Does he retain his Everyman status throughout the series, surrounded by all of these eccentrics?

Yes, he doesn't go insane. But what does change is that when he comes to the States he meets a young woman. There's this pall over the first four episodes, he's feeling quite despondent about being sacked from his job and his girlfriend leaving him. But that changes, he goes to California. And it's kind of this metaphor for the difference between the darkness of a London winter and the cliché of California, where its bright and sunny. The characters wear different colour costumes, we were trying to have this lift. So he meets a girl and then his attitude changes, which is nice.

There's a bit in the second episode where Pete reels off a litany of bizarrely named British beers. Do you have a love of English vernacular?

Well, I spent a lot of time in England as a kid. My dad was English and we would go back and forth a lot, we had a house in London, so the answer is yes. There's a section that will be in the DVD extras where Pete is making an attempt at Cockney rhyming slang but he doesn't actually understand it, which is sort of funny. It didn't make the cut but it amused me to have Pete trying to set Tom up on a date, saying [adopts Mockney accent] 'yeah, she's really great, she's got a great set of Bristols!' Except he says, 'she's got a great set of Putneys!' It was continued into later shows but it was cut for time purposes.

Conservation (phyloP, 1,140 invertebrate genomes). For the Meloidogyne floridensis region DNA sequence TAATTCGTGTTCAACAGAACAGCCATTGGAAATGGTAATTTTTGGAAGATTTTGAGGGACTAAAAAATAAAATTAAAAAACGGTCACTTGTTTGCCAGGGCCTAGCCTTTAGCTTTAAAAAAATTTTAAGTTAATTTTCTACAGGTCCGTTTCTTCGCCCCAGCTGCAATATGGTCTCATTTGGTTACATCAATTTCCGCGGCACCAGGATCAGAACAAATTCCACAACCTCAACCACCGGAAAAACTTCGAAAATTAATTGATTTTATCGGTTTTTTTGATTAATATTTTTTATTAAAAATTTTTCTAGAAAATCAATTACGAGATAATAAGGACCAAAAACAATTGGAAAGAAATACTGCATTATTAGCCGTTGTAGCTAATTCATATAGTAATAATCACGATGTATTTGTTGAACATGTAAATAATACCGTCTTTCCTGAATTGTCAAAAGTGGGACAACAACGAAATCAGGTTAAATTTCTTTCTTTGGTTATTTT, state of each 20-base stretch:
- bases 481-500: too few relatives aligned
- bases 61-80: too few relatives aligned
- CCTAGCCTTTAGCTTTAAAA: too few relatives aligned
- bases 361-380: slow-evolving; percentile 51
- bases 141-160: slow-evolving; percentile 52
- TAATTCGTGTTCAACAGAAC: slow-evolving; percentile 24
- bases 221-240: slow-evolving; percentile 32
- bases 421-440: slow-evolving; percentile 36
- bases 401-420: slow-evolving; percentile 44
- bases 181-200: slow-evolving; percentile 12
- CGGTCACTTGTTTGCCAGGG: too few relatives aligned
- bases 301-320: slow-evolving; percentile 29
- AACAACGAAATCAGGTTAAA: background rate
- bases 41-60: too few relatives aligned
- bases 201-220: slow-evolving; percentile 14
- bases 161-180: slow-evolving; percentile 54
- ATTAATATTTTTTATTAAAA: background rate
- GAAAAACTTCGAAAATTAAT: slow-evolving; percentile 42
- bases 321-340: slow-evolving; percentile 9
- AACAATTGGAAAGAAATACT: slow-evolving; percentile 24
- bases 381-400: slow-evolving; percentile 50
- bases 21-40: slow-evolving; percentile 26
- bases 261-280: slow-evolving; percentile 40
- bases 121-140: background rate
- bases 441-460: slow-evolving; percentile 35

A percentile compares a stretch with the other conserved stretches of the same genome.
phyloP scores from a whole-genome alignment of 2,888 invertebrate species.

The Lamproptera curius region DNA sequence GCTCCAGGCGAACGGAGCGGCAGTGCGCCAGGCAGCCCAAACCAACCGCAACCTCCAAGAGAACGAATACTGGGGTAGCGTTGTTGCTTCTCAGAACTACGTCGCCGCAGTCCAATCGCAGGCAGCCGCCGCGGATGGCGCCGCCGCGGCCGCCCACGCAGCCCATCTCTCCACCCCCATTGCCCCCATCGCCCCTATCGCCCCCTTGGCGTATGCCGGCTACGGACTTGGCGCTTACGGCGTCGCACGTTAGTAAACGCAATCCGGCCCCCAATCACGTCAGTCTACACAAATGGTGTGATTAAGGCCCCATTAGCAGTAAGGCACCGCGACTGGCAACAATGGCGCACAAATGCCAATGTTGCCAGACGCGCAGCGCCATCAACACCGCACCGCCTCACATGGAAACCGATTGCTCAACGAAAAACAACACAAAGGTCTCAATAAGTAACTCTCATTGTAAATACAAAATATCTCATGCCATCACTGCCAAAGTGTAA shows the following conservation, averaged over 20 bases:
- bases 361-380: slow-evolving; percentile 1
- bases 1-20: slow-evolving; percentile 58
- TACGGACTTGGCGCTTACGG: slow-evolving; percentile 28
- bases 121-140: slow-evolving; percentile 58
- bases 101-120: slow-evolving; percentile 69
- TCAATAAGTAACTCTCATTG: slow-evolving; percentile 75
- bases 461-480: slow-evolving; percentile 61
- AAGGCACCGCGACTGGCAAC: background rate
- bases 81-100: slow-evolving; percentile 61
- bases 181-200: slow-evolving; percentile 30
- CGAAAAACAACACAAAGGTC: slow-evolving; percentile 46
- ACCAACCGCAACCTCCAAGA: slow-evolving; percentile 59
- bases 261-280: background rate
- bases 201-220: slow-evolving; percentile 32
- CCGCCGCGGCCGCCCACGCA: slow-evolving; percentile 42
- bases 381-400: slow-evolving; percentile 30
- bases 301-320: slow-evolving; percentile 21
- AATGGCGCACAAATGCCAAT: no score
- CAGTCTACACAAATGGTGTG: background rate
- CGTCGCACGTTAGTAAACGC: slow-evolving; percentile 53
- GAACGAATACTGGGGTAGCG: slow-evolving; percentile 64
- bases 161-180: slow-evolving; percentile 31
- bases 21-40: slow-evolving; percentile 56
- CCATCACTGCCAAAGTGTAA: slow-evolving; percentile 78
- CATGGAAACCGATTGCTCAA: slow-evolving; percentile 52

There's another scene referring to footballer Tony Adams. Very few Americans are going to get that reference.

Very few, how about none? I remember the very first movie I made, The Big Picture with Kevin Bacon as a film student. And the talk then, not specifically about that movie necessarily, was that you can't do things about showbusiness because it's too inside. And yet people were doing medical dramas and using medical jargon and no-one minded. Yet showbusiness had this bizarre fence around it, that you couldn't do that. I think you have to be true to the situations and not worry about that. People will infer something and it's OK if some things go by.

In the episode where Tom embraces his family's performing history, the show looks back affectionately at British music hall as distinct from American vaudeville. Does that tradition interest you?

I'm interested in all sorts of entertainment from different times. Panto is not known in the States at all, nor is music hall. We had burlesque and vaudeville, sure, similar time periods. And they do interest me. It was only when I was working on Best In Show that I found out I had a relative in London 200 years ago that was a ventriloquist.

You had a dummy yourself in that film and cast Nina as a weather girl with Monkey in For Your Consideration. Why do you find ventriloquism so compelling and what role do you see Monkey serving in Family Tree?

Nina is different to a lot of ventriloquists because she's a wonderful actress and that creates some gravitas in terms of the emotional part of it. I hope to have emotional underpinnings in what I'm doing so that it’s not a sketch. And in her case, it's somewhat sad or interesting, however you look at it. This is a woman that was traumatised and she speaks through this puppet. I'm not a psychologist or psychiatrist but as far as I know, the main premise for this is that people can say things through a proxy and not feel as if they're responsible. So whether it's saying something that's supposed to be naughty or whatever, the performer can get away with it because it's not he or she doing it, it's the puppet.